Brides love their shoes. So much so that many of them are shopping for their wedding day shoes first and then using their chosen shoe style to help determine which wedding dress is the one.
When Megan Stec got engaged, it was her shoes she focused on first. Specifically, she was looking for a pair of Christian Louboutin ruby red shoes that she had seen months prior and that echoed her love of The Wizard of Oz. She spent two months looking for the pair, even searching internationally.
During her search, she found and fell in love with a different pair of Louboutins.
"It was like the Horse of a Different Color," says Stec, referring to the differently hued sparkly shoes. "Buying my shoes was just as special as buying my wedding dress. When I tried them on, I knew they were the one." Fashion merchandising expert Stec spent just one month, half the time of her shoe search, looking for and choosing her wedding dress.
The trend is picking up, with more brides dreaming about their wedding shoes, in addition to their wedding dresses. They're creating Pinterest boards devoted to their shoe inspirations, and they're talking with friends about shoes as well as dresses, cakes and other wedding topics. Years ago, bridal shoes were commonly plain and white. Now, they're sparkly, brightly colored, designer named and fabulous.
According to the Wedding Report, the top trends in brides' shoes are colors (especially green and blue), lace and rhinestones. In addition to the designer high heels worn during the ceremony, brides are also opting to slip into comfortable, stylish flats for the reception hours. It is, however, the ornate ceremony shoe that brides appear to be fantasizing about for their wedding days.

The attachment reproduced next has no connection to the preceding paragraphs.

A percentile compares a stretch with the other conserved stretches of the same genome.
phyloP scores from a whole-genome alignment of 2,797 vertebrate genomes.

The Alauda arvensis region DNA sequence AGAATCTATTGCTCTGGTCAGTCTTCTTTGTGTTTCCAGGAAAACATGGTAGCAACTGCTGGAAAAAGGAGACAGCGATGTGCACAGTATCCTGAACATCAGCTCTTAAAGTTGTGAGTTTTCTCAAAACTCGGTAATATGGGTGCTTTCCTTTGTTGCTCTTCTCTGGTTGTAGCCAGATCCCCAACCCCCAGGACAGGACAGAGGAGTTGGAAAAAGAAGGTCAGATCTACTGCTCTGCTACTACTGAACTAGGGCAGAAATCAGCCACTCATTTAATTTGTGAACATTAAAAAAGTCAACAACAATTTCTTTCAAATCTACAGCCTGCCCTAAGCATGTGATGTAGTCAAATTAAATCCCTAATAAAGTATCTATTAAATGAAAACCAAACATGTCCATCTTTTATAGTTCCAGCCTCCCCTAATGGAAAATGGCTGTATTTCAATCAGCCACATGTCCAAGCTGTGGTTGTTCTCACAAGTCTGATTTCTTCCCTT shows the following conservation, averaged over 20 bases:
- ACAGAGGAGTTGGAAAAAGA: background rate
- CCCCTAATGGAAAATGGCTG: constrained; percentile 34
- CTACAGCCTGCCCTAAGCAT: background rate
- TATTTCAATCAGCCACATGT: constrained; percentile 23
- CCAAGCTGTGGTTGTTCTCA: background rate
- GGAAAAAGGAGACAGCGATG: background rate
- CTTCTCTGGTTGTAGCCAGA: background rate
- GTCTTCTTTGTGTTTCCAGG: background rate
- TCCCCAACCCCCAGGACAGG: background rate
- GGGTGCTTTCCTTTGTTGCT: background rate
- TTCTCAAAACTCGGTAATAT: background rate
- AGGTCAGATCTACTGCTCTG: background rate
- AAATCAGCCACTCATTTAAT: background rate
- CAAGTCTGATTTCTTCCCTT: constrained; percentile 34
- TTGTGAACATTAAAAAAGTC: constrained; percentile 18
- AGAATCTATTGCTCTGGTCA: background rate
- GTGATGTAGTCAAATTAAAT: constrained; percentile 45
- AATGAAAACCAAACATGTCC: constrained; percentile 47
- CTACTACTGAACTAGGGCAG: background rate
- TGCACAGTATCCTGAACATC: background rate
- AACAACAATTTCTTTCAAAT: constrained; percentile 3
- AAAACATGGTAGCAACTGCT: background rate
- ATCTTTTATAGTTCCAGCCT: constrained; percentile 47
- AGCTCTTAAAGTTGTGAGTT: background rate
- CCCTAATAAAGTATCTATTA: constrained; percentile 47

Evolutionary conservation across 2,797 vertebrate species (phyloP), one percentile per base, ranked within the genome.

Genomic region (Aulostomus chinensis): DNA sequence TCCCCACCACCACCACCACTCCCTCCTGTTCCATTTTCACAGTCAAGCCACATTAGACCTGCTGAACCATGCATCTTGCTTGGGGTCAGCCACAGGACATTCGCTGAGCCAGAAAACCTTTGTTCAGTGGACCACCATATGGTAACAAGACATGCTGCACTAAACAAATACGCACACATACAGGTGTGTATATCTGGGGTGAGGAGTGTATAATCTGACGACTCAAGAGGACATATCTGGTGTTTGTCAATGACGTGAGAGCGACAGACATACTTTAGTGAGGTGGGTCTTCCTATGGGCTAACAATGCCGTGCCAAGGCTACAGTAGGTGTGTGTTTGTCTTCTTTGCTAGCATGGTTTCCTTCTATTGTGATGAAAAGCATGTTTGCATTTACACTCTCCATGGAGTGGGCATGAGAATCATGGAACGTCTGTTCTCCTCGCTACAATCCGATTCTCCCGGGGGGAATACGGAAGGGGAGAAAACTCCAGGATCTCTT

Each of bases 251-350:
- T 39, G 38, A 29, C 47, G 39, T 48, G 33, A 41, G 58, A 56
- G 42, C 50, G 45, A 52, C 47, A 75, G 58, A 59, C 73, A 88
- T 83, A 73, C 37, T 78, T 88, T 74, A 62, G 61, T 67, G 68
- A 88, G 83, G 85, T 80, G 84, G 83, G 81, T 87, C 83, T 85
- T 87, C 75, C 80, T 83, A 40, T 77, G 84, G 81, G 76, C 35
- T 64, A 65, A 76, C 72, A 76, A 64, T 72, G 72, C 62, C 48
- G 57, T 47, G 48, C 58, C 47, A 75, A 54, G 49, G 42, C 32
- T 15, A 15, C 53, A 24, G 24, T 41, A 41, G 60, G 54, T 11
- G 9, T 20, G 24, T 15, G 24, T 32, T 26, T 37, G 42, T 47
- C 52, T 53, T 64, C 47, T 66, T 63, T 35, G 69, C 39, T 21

Here are reasons more brides are shopping for shoes first and dresses second:
• Gorgeous images, on Pinterest and in bridal blogs, of brides and bridesmaids wearing amazing, colorful or glittery shoes resonate with them. It's the look they want for their big day. If brides buy a gown first, the style and length of the dress might limit the subsequent shoe selection.
• Some brides are willing to devote a larger amount of money to their shoes, to enjoy that celebrity feeling of wearing something designer. If they can't afford a designer dress in the thousands-of-dollars range, then designer shoes for a few hundred dollars are readily available. Before other wedding plans and purchases chip away at their available funds, they can devote some time and money to their high-priority footwear. Then, they may be happy wearing a dress in a more moderate price range.
• Unlike their once-in-a-lifetime gowns, brides can plan to wear their wedding shoes in the future, dazzling with the designer style.
• If a bride wants to show off her shoes on the wedding day, trendy knee-length dresses and high-low dresses, with the front hem reaching knee length, then extending down like a curtain on each side to a longer length in the back, afford her the opportunity. The result is a "frame" of her legs and shoes.
• Wearing wedding shoes has long been a tenet of gown shopping, specifically for alterations. Instead of wearing different shoes during alterations, hoping for the perfect height, having the chosen pair handy takes the guesswork out of the equation. The bride gets a better look at the whole picture.
• Trying on shoes is often a purely enjoyable task. Shoe size is nowhere near as much of an emotionally loaded, self-esteem challenging issue as trying on wedding gowns. Some brides with concerns about body size or self-esteem would rather begin this magical process with a relaxing shopping trip.
Of course, the reasons vary with each bride, but the fact remains: Going shoe shopping is fun, and this may be the bride's one time to truly splurge on a dream designer style.